The mass coverage of rape and other – related offences since the start of the conflict in South Sudan in December 2013 has highlighted the horrific scale of civilian abuse, shedding a much needed gender perspective onto violence dynamics in the country. Detailed accounts of sexual violence at the hands of South Sudan’s warring parties and their related forces have come to dominate commentary on the country’s conflict, suggesting that women’s (and at times men’s) bodies are among the battlefields where the war is being fought. Both the government under the Sudan Peoples Liberation Army (SPLA) and the opposition under the SPLA-In Opposition (IO), as well as other armed groups (OAGs), have been accused of using sexual violence as a “weapon of war,” offences that have been labeled “war crimes” and “crimes against humanity.”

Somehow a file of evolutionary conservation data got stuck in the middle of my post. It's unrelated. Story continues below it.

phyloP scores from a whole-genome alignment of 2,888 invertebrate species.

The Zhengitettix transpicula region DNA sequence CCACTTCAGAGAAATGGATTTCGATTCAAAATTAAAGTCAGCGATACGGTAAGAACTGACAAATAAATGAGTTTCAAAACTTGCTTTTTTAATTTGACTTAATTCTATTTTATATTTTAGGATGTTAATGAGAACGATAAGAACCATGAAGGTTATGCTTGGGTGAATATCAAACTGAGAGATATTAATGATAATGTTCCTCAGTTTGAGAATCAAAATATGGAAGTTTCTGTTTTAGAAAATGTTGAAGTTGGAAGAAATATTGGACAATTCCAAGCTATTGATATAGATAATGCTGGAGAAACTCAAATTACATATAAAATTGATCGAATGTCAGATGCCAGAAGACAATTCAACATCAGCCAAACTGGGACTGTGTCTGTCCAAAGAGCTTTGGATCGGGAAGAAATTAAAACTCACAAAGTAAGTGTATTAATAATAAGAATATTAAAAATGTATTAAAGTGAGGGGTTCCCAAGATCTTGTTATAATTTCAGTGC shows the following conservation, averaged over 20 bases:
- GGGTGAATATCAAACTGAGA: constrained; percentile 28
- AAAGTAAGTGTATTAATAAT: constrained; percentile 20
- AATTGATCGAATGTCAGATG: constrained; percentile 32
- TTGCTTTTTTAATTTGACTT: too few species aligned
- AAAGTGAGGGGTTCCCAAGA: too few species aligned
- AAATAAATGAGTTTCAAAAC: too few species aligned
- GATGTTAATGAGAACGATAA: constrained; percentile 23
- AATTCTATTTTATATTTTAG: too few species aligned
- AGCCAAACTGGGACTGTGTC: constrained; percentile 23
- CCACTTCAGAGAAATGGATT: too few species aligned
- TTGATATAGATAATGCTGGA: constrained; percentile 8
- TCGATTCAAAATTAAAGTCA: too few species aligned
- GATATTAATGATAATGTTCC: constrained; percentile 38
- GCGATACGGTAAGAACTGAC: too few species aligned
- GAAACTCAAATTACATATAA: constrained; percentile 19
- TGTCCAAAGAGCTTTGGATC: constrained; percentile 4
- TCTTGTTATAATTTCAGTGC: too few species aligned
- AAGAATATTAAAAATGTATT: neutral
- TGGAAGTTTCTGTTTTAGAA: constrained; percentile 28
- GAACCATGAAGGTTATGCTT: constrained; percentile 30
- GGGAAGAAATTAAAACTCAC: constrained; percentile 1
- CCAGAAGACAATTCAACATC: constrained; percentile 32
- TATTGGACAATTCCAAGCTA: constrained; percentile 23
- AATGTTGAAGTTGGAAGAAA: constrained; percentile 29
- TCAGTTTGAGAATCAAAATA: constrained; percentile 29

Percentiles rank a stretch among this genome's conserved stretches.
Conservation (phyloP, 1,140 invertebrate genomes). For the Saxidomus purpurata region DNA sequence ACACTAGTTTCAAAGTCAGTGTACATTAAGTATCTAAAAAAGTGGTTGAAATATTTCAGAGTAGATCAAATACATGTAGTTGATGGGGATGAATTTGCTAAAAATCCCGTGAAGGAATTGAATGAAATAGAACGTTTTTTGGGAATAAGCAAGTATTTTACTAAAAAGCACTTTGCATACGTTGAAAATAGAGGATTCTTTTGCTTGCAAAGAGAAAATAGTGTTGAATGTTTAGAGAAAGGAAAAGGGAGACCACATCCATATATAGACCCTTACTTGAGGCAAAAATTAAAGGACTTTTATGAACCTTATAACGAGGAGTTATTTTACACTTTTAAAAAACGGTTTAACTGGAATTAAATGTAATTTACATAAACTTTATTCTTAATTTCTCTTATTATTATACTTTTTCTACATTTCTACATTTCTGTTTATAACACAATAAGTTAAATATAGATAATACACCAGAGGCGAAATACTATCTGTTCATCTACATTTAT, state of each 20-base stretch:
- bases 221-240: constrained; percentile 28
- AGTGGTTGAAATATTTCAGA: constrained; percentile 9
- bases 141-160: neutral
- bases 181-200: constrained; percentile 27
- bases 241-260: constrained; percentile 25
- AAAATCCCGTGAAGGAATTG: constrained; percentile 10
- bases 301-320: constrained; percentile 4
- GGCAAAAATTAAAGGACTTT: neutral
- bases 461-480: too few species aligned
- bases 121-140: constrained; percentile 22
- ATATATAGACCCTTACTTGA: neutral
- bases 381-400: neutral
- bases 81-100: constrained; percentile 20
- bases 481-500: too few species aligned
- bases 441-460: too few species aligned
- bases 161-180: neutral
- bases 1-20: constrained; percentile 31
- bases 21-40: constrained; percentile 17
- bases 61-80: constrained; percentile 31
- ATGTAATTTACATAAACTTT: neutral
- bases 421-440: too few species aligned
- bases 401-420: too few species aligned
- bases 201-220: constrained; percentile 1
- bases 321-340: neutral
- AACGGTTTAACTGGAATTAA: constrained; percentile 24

Drawing on in-depth interviews and focus-group discussions with around 360 research participants across three field sites (Juba, Mingkaman and Akobo), this report attempts to clarify some of the oft-noted assumptions about sexual and gender-based violence (SGBV) in South Sudan’s conflict, while at the same time emphasizing South Sudanese understandings of SGBV and preferences for redress for sexual crimes. While the report documents and details some of the sexual violence atrocities committed by the warring parties since the start of the conflict in December 2013, it also demonstrates that an exclusive focus on sexual violence by armed actors in South Sudan can be misleading in terms of the actual SGBV-related security concerns of families and communities, as well as the realities of local-level violence.